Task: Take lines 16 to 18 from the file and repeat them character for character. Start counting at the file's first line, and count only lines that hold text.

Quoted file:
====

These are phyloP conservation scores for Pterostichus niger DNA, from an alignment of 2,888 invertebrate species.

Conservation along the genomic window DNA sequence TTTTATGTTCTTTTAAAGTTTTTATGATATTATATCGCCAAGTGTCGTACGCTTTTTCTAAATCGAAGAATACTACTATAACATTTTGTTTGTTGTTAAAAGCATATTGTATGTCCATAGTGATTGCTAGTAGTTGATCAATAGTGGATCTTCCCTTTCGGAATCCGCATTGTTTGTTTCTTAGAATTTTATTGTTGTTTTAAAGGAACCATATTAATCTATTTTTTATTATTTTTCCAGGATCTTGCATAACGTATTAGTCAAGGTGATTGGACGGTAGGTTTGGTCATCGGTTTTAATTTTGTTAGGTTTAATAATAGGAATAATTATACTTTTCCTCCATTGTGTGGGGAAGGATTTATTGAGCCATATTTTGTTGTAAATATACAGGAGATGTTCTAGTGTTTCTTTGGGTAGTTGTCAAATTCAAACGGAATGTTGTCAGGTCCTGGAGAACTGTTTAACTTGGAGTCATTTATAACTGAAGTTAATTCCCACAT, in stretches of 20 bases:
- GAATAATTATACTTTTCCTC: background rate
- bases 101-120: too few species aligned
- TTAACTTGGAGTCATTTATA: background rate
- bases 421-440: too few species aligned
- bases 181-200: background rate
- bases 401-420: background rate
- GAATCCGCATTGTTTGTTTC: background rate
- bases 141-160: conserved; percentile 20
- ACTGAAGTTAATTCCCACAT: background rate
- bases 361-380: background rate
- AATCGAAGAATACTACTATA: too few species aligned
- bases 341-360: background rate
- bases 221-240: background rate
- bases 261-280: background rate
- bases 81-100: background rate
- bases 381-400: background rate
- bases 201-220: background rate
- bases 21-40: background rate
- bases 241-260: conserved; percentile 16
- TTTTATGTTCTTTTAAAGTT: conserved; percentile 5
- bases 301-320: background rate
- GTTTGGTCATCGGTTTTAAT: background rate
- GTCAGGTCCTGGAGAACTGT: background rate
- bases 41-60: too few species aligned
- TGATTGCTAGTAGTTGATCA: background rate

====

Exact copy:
- bases 261-280: background rate
- bases 81-100: background rate
- bases 381-400: background rate